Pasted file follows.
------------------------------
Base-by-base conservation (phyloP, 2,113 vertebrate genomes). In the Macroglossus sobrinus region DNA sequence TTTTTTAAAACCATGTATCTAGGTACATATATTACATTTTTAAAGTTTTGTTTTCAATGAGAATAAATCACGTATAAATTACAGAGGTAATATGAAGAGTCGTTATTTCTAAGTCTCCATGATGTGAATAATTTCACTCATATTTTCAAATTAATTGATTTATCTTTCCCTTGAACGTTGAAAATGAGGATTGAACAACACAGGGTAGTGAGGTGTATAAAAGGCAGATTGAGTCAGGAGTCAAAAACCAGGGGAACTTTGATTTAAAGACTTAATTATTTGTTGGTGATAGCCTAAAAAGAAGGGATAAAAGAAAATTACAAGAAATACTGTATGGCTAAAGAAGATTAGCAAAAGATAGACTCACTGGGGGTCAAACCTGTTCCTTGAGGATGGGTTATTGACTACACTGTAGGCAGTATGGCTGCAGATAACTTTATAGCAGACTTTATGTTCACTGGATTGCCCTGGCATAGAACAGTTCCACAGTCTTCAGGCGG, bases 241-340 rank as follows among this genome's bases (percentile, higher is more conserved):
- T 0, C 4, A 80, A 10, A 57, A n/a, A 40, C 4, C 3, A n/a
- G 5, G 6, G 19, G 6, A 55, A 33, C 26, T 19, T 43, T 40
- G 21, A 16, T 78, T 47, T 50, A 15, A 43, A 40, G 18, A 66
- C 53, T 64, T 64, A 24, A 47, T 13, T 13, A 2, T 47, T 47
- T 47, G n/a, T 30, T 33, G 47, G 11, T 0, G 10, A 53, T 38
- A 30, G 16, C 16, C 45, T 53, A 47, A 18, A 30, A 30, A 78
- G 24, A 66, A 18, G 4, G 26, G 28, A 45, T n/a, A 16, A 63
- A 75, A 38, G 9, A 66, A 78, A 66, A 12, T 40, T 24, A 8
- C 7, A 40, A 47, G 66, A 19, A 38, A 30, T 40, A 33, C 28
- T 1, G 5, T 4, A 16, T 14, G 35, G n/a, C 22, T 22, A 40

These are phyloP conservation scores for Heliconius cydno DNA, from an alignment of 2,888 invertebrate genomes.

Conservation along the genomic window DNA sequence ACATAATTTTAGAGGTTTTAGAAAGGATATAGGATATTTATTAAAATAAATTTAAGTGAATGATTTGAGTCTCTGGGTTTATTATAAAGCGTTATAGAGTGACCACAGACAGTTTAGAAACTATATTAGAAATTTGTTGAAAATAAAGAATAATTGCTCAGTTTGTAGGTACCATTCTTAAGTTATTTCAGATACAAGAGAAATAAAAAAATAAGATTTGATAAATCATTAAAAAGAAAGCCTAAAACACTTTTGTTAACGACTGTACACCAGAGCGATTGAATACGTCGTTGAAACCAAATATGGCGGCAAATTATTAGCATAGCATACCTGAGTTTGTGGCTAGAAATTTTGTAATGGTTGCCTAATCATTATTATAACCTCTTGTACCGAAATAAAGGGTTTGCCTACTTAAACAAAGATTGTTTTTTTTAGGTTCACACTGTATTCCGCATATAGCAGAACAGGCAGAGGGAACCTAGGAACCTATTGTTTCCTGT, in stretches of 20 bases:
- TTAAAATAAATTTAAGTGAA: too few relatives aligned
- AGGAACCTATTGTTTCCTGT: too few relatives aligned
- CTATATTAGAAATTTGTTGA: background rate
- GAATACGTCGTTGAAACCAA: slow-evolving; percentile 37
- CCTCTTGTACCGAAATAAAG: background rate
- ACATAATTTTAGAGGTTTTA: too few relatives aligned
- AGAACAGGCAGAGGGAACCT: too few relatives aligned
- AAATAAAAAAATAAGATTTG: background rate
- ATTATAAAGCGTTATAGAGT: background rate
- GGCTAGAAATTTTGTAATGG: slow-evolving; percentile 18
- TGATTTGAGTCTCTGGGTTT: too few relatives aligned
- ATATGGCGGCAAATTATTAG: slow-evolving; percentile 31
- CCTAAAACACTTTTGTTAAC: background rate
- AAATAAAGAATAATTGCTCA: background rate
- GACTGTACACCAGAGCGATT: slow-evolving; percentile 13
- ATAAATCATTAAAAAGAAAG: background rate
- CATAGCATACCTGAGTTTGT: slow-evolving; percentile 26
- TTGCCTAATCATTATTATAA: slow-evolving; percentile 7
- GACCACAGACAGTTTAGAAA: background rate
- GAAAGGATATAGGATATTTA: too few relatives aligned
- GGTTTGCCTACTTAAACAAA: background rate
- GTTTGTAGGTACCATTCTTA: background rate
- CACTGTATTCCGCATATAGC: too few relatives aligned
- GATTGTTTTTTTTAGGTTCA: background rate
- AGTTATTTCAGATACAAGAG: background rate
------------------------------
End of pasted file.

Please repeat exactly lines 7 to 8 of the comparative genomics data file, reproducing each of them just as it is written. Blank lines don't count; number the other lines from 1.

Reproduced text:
- A 30, G 16, C 16, C 45, T 53, A 47, A 18, A 30, A 30, A 78
- G 24, A 66, A 18, G 4, G 26, G 28, A 45, T n/a, A 16, A 63